For obvious reasons first responders and physicians, nurses and others on the front lines of the COVID-19 disease require the most protection against the virus.  Let’s look at the masking necessary for various issues to define their use according to the CDC.  The N95 respirators and surgical masks (face masks) are examples of personal protective equipment (PPE) that are used to protect the wearer from airborne particles and from liquid contaminating the face.  The differences at a glance are presented by the National Institute for Occupational Safety and Health and the Center for Disease Control for surgical masks and N95 respirators.  This notice describes the purposes, advantages and disadvantages for both as well as their appropriate deployment.  A third type of mask can even be homeade, but they have their limitations.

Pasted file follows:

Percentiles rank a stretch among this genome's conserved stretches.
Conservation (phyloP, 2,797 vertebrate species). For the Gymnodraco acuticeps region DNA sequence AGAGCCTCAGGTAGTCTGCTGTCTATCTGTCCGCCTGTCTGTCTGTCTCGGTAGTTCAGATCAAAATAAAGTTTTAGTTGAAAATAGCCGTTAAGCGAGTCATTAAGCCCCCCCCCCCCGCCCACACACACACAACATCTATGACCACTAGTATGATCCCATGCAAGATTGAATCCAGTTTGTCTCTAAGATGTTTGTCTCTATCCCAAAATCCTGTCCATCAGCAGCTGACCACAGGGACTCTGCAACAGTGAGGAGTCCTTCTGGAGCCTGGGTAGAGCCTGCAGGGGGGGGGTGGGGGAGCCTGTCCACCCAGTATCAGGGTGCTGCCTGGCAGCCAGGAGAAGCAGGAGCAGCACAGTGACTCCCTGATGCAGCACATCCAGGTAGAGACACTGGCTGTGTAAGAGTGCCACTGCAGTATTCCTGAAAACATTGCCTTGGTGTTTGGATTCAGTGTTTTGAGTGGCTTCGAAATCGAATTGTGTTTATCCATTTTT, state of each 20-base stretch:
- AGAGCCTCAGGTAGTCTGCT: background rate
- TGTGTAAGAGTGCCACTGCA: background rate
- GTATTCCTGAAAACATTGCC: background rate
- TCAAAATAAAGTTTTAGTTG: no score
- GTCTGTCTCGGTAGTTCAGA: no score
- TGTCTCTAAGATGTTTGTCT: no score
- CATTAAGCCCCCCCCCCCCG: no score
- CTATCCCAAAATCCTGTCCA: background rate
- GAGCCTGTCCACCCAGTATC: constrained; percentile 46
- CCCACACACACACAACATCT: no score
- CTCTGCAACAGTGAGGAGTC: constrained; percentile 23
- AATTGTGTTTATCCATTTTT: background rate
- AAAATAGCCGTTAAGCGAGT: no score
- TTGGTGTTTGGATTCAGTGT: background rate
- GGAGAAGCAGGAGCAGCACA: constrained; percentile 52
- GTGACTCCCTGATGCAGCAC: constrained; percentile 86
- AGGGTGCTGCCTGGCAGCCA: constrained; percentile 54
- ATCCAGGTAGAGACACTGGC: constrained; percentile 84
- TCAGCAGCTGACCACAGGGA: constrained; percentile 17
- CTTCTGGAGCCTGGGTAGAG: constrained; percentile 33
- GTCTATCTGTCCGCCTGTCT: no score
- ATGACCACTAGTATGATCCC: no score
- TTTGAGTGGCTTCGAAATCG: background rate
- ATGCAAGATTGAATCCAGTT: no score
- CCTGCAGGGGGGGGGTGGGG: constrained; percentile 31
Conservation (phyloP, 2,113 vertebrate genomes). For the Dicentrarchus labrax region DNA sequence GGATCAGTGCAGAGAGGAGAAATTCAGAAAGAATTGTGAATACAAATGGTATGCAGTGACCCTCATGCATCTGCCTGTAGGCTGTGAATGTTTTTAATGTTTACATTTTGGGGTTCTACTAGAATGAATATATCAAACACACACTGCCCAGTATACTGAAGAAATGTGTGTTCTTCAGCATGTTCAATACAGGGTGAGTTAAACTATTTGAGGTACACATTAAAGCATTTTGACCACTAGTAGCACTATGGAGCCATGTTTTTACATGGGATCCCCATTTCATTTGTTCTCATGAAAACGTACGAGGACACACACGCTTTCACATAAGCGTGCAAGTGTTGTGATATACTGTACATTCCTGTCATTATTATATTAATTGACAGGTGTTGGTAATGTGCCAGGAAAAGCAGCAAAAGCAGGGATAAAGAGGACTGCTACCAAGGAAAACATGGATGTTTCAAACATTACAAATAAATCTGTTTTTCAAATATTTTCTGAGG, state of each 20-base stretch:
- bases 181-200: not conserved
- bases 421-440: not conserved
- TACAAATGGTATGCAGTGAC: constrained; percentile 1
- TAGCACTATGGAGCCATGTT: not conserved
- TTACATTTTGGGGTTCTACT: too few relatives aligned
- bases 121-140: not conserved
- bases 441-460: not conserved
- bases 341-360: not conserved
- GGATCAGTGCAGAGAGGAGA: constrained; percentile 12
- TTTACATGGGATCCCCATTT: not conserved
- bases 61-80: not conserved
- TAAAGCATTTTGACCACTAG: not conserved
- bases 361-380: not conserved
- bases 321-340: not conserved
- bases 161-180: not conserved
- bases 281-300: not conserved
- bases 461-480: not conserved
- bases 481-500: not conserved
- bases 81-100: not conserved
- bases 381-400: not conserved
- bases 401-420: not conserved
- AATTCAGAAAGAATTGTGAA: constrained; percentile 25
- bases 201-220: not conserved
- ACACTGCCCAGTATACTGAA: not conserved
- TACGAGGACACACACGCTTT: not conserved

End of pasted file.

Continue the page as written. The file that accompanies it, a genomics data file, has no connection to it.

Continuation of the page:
There are various types of masks that can be used:

  1. N95 Respirator (Mask). An N95 FFR is a type of respirator which removes particles from the air that are breathed through it. These respirators filter out at least 95% of very small (0.3 micron) particles, known to be part of the COVID-19 virus. N95 FFRs are capable of filtering out all types of particles, including bacteria and viruses. At this point in the virus pandemic, they are reserved for virus victims and front line personnel working with victims each and everyday for hours at at time.